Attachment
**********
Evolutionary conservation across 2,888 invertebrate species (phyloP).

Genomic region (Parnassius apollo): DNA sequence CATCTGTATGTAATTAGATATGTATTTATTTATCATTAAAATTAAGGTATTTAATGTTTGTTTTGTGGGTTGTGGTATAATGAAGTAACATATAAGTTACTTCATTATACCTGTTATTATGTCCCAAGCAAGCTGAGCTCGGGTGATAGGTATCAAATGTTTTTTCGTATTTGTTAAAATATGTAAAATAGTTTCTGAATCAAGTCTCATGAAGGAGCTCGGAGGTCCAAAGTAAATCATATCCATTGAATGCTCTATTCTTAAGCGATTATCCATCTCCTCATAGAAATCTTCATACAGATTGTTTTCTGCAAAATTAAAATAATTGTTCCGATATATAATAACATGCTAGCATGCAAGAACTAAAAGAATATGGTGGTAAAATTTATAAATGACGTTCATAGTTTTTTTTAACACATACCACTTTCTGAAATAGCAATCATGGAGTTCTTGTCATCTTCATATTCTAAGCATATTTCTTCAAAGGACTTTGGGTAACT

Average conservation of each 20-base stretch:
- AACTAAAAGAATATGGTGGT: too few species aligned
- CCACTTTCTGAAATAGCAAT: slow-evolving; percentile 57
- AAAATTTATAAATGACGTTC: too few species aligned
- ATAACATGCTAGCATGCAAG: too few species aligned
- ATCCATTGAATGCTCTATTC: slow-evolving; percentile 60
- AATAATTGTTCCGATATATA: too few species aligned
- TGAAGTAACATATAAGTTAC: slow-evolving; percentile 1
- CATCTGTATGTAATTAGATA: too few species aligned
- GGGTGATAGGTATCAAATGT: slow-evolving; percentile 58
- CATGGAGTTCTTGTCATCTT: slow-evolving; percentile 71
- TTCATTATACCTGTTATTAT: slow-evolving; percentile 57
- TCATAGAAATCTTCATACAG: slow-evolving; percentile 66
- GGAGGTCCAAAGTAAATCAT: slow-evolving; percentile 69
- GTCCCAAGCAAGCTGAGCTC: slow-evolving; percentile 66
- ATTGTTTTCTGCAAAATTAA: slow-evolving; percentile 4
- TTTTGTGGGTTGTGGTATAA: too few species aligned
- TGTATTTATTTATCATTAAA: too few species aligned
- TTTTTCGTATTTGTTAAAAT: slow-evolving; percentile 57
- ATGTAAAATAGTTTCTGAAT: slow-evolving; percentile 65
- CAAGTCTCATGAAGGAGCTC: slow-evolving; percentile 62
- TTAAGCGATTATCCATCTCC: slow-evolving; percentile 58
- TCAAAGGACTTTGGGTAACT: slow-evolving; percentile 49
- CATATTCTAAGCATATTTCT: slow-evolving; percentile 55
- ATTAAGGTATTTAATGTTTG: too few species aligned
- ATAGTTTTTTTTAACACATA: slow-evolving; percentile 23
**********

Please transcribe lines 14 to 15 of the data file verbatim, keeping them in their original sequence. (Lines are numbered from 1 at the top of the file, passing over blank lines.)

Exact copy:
- TTCATTATACCTGTTATTAT: slow-evolving; percentile 57
- TCATAGAAATCTTCATACAG: slow-evolving; percentile 66